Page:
In last few centuries, the world has made a remarkable transition from entrepreneurial innovation, achieving management orientation and moving towards good governance.
The great trading companies in the past, had the patronage of the monarch. Today financial institutions worldwide invest significantly in companies globally. These companies are accountable to the corporate power. The notion of the corporate accountability can be vindicated only if corporate power is properly exercised and unfortunately corporate power is invariably abused.
The classical concept of the company stems from legislation developed in the mid-nineteenth century. The key concept was incorporated of a legal entity, and the owners liability for the company debts was limited to their equity investment. Yet ownership remained the basis of power.
In the early 20th century the shares of many public companies were listed and traded on stock exchanges. Berle and means drew attention to the growing separation of power between the executive management of major public companies and their increasingly diverse and remote shareholders.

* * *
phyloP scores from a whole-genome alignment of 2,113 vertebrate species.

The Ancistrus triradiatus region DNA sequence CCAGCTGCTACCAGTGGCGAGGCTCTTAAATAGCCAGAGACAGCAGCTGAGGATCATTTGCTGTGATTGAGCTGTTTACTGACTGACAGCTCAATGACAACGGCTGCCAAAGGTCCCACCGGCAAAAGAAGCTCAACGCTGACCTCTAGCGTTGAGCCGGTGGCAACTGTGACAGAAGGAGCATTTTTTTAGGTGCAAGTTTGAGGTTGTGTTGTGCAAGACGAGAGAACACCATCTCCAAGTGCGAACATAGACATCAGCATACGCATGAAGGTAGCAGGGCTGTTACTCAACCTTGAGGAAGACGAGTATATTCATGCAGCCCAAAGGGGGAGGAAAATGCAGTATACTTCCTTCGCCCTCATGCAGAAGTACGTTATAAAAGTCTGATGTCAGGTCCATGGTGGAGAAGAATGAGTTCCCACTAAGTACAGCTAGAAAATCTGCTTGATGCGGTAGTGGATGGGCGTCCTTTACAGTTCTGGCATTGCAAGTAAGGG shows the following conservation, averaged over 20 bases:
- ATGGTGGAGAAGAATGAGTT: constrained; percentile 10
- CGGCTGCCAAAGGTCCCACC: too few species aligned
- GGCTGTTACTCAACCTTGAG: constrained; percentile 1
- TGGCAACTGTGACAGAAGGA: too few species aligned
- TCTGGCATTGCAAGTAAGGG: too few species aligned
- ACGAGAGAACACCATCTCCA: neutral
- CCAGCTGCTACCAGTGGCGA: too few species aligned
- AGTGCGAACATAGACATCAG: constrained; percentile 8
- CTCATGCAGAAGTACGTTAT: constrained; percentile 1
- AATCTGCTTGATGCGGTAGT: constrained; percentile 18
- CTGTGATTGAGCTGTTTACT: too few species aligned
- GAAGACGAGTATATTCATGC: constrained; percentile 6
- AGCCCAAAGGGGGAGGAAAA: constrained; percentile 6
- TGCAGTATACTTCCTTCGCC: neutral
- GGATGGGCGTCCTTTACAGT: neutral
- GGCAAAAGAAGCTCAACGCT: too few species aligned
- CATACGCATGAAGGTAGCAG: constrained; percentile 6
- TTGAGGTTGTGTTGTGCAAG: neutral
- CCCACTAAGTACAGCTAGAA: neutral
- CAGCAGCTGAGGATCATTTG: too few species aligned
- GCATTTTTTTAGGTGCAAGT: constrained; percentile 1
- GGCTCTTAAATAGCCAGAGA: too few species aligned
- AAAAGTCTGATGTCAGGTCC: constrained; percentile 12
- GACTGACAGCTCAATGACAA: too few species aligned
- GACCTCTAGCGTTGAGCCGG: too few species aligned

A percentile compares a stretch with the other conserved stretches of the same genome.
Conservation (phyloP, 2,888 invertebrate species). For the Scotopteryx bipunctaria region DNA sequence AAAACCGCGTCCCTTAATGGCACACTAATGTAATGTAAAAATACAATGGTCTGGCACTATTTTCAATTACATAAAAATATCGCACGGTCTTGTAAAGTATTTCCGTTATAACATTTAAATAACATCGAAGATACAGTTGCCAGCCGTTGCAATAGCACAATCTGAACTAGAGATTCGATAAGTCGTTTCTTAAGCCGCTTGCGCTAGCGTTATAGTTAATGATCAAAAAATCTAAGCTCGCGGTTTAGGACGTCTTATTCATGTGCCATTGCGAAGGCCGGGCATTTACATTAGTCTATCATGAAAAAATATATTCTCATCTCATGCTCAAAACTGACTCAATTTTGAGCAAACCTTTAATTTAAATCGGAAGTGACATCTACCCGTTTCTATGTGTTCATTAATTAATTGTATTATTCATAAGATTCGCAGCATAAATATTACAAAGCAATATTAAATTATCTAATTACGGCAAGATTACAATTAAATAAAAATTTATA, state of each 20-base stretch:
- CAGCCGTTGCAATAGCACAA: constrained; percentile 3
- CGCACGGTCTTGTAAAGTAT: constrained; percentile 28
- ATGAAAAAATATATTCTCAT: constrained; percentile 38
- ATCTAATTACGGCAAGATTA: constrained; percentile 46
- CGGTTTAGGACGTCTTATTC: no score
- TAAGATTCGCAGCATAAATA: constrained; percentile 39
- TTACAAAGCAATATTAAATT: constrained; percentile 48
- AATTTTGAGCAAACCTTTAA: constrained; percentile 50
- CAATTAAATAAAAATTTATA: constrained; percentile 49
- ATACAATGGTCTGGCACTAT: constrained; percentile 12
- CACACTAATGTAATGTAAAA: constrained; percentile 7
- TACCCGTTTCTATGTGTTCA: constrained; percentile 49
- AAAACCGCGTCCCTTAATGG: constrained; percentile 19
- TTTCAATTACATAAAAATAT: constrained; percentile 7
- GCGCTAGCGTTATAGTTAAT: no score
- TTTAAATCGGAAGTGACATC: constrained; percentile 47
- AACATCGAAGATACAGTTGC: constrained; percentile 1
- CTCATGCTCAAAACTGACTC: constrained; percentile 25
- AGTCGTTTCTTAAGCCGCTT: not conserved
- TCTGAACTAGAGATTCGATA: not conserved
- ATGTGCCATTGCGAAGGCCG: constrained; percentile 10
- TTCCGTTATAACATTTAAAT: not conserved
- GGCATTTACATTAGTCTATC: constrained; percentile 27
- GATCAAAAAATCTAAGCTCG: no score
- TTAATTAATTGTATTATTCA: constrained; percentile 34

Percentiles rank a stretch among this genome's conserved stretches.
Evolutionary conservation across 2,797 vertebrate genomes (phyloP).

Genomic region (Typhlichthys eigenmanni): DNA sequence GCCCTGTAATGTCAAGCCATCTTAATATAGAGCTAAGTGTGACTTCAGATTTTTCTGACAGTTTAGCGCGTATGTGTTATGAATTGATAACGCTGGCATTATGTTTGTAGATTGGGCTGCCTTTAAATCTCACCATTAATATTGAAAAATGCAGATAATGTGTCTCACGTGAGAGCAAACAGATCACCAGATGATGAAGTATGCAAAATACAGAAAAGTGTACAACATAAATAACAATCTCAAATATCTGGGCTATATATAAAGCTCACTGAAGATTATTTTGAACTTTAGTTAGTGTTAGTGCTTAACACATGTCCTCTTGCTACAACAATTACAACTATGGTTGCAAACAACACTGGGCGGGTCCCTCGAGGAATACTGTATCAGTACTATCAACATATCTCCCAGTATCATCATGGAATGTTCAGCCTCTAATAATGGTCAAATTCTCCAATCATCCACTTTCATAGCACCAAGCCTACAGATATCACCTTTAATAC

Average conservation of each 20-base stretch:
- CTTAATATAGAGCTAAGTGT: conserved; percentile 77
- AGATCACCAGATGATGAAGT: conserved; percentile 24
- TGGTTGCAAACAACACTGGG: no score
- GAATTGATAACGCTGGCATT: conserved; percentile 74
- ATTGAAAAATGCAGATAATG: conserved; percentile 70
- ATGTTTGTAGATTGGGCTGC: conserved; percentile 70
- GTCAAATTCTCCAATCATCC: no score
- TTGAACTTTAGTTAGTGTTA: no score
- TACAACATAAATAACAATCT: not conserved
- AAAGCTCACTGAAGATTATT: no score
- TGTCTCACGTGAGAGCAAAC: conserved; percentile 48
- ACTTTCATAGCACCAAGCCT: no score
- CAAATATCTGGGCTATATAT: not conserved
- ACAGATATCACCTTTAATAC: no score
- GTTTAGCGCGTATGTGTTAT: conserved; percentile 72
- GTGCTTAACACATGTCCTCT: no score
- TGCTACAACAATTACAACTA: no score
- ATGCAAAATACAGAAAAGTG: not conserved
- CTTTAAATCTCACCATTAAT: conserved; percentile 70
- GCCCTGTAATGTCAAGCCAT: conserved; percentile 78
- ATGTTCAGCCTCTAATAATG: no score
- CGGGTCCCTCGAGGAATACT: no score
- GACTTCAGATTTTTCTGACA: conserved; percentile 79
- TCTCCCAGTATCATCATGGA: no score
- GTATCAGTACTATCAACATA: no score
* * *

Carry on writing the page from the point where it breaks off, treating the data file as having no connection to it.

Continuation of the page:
In 1972 Pfeiffer drew attention to the importance of the link between organization, environment and board power. The other notable developments in the 1970s were emphasising independent directors (us), two-tier boards in Europe, and debate on stakeholder notions. The role of the audit committee became increasingly important.
In 1970s saw questioning the role of the corporation in society. The view was that public corporations have a responsibility beyond their legal duty to their shareholders. The company boards should be accountable to the shareholders. The scholars in America and Britain debated the emerging role of Modern Corporation in the 1980’s, research into the corporate government identified further themes.
In the 1990’s major institutional investors became active in corporate governance. The role of fund managers in USA and UK became active. In the UK corporate governance reforms were introduced after the Cadbury committee, which focused on the role of independent directors, audit committees, among other. Subsequent to the Cadbury report may other countries adopt corporate governance reforms, the OECD and the World Bank issued codes, and guidelines.